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Thread: Guidelines not neccesary?
August 26th, 2008 #1
Guidelines not neccesary?
I was having a conversation on Gaiaonline with some kids (bad idea) about the use of guidelines within their art, and a lot them seem to believe that they don't need to use guidelines to do good art.
I kinda have the feeling that these kids are just saying that to make themselves sound like "art prodigies" or something.
But really, I'm curious to know if it really is possible to create a gorgeous illustration without the aid of a few shapes and lines.
If there is, how in the hell does that happen?
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August 26th, 2008 #3
The ability to do it is due to having an incredibly well-developed sense of proportion, which anyone can achieve. All it takes is practice. It's probably what many people are referring to when they say someone "has a good eye."
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August 26th, 2008 #4
It's called direct drawing, basically just going right in and putting down the line or tone you need without starting with a block in. The skill to do it comes from thousands of hours of practice without using guidelines. I doubt anyone can make a really finished and detailed illustration without thumbnails, or lots of modifying of the original marks.
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August 26th, 2008 #5
August 26th, 2008 #6
Sure, it's possible. Lots of things are possible. Is it necessary, meaningful, or desirable? Maybe, maybe not. Art is a big thing.
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August 26th, 2008 #7
August 26th, 2008 #8
Like....these for James Jean's cover illustrations. They're especially useful in staging comic pages.
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August 26th, 2008 #10
August 27th, 2008 #11
Heh, if they think they don't need them, more power to them. Either they are really good, or they THINK they are really good and have some misguided ideas on art and "cheating". A lot of people have a LOT of crazy ideas about art. An artist shouldn't need reference, they should be able to make up a convincing image of absolutely anything, even if they've never seen it. They should be perfect and draw the right line, shape, value, and color the first time, without planning things out.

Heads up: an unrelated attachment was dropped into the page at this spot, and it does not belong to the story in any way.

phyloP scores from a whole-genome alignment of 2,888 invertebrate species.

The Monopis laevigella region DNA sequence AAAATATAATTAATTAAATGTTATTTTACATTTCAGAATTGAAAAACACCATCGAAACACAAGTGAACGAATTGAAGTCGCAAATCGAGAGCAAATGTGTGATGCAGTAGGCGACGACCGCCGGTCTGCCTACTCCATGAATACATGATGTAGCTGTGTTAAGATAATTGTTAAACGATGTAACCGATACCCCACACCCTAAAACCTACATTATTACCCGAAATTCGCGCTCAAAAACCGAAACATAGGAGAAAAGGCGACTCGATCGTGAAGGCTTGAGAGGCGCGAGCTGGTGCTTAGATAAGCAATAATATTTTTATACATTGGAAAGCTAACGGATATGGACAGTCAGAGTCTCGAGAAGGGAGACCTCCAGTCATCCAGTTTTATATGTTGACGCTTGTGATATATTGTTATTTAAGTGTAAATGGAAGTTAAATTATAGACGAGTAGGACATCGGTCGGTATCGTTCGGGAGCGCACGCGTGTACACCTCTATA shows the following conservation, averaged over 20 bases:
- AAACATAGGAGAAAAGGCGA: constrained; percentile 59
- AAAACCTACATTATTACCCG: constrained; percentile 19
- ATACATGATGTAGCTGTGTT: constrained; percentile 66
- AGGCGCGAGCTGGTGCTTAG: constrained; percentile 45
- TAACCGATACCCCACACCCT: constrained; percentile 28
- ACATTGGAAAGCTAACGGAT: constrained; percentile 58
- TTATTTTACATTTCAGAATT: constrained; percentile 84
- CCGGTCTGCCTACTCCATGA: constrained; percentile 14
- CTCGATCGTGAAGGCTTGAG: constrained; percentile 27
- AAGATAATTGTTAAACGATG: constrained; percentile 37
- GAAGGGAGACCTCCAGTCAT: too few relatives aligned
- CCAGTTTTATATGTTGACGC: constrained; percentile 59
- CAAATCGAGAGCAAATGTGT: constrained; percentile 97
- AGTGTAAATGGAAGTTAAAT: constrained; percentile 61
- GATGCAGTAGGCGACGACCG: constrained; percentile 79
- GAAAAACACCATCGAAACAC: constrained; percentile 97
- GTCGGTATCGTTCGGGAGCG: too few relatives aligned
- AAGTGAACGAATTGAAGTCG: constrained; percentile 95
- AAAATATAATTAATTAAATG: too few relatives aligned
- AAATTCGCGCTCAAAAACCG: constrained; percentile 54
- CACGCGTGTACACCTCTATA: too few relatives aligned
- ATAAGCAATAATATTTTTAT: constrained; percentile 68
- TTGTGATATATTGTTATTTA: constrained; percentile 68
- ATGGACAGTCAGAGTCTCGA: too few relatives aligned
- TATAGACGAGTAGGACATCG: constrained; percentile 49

Let them think that. In a few years they'll be drooling over your superior work and wondering why they haven't progressed as far or as fast.
August 27th, 2008 #12
That reminds me of this post on James Gurney's blog. Fortunino Matania was a 20th C historical illustrator. Per the post, his typical working method was to start with a blank piece of paper and, without any preliminary sketches at all, tear off these amazingly detailed tableaux.
Scroll down to see one in progress and be thoroughly demoralized.
I was once on the receiving end of a critique so savagely nasty, I marched straight out of class to the office and changed my major (sketchbook).
August 27th, 2008 #13
This post remind me of 2 things:
1, I read about how Michelangelo approach his sculpture, while normally you would start with a general shape, and work your way in refining the details, but Michelangelo doesn't, he works in a way as if the figure "emerge" from the stone...
2, when I was in high school, I knew this guy from China Central Academy of Fine Arts. He talked about the contests they had in school, the students would paint a life size full figure from toe up, no guide line, no blocking in the big shape first, no reference, nothing, start with the toe and goes up. and the final painting is amazing.
My comment on the first story is: there's only ONE michelangelo; on the second story is: ......eh......what's the point for that?
LOL, I guess my point is, yes, it is definitely possible, and yes, a lot of people can do it...after many many many years of painful hard work with reference and guidelines...
sketch book: http://www.conceptart.org/forums/sho...d.php?t=134582